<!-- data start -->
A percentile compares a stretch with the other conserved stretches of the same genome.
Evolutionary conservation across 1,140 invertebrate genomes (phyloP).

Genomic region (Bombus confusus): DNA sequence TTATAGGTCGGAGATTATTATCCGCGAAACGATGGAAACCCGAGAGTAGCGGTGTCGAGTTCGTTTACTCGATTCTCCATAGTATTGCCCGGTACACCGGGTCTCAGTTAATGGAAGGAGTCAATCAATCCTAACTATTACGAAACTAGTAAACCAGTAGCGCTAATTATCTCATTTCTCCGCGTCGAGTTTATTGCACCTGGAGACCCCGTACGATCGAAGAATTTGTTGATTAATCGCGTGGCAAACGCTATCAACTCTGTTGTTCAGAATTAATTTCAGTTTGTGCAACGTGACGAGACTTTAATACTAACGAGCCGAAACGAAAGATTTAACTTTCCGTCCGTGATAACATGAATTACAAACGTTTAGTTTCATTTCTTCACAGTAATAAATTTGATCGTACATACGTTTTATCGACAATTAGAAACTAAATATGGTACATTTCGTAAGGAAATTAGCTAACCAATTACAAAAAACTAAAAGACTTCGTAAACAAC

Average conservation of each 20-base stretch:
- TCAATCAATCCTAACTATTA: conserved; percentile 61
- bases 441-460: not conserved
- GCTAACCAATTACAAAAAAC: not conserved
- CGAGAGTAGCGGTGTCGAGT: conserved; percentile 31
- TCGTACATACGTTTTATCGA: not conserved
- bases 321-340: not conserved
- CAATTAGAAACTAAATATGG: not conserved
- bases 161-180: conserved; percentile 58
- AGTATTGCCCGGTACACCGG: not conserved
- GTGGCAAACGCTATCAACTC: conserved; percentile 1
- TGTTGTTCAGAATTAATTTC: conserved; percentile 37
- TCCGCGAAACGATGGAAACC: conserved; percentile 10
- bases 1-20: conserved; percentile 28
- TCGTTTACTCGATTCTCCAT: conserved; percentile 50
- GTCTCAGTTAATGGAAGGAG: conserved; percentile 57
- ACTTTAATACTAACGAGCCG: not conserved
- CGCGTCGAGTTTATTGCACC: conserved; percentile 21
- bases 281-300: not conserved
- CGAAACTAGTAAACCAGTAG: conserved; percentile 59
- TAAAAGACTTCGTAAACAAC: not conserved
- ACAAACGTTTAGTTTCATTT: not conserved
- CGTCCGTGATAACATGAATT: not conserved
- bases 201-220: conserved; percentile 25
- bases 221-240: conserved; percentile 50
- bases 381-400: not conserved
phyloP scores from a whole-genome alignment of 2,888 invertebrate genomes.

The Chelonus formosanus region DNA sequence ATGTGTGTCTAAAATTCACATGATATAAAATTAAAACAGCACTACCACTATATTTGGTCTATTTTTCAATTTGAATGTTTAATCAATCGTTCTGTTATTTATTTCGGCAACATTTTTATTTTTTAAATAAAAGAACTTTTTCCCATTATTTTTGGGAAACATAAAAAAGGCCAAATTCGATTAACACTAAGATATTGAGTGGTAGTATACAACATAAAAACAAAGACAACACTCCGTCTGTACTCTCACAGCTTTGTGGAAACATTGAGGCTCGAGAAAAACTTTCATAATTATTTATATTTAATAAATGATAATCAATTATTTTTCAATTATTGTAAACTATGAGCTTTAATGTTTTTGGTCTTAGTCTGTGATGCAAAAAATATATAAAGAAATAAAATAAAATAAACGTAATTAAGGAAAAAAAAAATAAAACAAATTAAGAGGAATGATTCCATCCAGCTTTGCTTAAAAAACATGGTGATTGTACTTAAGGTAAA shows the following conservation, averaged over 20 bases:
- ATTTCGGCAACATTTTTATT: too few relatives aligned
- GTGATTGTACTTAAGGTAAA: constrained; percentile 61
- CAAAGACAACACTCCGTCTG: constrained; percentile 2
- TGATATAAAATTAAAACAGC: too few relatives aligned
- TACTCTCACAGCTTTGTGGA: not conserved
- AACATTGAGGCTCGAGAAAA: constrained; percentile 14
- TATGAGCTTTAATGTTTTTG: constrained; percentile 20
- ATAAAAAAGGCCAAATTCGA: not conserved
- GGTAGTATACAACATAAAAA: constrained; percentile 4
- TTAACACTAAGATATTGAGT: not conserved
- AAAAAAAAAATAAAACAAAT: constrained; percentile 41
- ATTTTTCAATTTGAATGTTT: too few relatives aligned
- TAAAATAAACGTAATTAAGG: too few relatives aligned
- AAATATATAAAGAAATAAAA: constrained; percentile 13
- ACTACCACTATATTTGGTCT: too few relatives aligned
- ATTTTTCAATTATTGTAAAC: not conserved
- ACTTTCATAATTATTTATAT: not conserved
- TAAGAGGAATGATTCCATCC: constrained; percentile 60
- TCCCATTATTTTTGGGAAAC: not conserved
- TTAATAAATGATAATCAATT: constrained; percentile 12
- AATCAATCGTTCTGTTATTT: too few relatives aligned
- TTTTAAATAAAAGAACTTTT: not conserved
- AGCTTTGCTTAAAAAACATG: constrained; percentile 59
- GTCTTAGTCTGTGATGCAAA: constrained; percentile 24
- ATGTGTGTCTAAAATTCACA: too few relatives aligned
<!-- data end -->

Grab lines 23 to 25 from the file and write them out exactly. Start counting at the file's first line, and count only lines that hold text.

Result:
- CGAAACTAGTAAACCAGTAG: conserved; percentile 59
- TAAAAGACTTCGTAAACAAC: not conserved
- ACAAACGTTTAGTTTCATTT: not conserved